SC suspends father-and-son lawyers for ambulance-chasing, failure to account for client’s award
The Supreme Court (SC) has ordered the 2-year suspension of a father-and-son tandem of lawyers for ambulance-chasing and for failing to account for the monetary award of a client in a labor case.
In a recent 12-page en banc decision, the SC suspended Pedro Linsangan and Gerard Linsangan for violation of Rule 1.03, Rule 2.03, Canon 3, Canon 16, Rule 16.01 and Rule 16.03 of the Code of Professional Responsibility.
The case arose from the complaint of Jerry Palencia, a seafarer who won US$95,000 in a settlement by his employers after he sued in connection with the serious injuries he suffered from a fall inside the Cyprus-flagged M/T Panos G.
The Linsangans only gave him US$20,756.05, after deducting their 35% share, a separate share for their Singaporean collaborating counsels belonging to Gurbani and Co. law firm, and the payments for retired Justice Emilio Gancayco and a Cyprus law firm for their written opinions.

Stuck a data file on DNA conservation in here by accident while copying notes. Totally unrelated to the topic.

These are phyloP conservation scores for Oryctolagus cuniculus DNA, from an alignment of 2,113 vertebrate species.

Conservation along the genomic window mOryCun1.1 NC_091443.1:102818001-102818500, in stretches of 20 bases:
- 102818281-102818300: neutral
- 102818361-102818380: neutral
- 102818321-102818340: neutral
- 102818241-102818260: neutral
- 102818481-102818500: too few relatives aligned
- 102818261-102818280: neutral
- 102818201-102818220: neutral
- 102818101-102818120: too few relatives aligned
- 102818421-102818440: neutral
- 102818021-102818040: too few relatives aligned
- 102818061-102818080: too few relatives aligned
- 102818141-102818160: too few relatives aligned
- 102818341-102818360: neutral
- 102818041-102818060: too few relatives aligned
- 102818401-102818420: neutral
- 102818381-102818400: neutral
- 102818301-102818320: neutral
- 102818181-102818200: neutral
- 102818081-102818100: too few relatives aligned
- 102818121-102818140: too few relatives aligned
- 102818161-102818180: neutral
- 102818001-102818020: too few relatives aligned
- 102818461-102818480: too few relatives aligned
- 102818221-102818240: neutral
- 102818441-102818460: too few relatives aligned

Palencia refused to accept the amount, contested the expenses, and disputed the separate computation of the Linsangans and the Singaporean counsels’ fees when the agreement provided for them to take a combined 35% share.
The SC said the Linsangans committed malpractice from the onset when they approached Palencia several times while he was confined in the Manila Doctors Hospital to convince him to avail of their law firm’s services.
“A lawyer in making known his legal services must do so in a dignified manner. They are prohibited from soliciting cases for the purpose of gain, either personally or through paid agents or brokers… Corollary to this duty is for lawyers not to encourage any suit or proceeding for any corrupt motive or interest,” read the decision.
The SC added that the Linsangans should not have forcibly deducted the fees from Palencia’s monetary award, as they could have gone to court instead to settle the dispute.
Instead of accounting for Palencia’s money, the Linsangans even kept it inside their law firm’s vault.
“It is apparent from the foregoing that respondents failed to handle their client’s money with great degree of fidelity. Respondents also showed their lack of good faith when they appropriated for themselves more than what is allowed under their contract,” read the decision.
Associate Justice Presbitero Velasco, Jr., was the lone dissenter in the per curiam decision.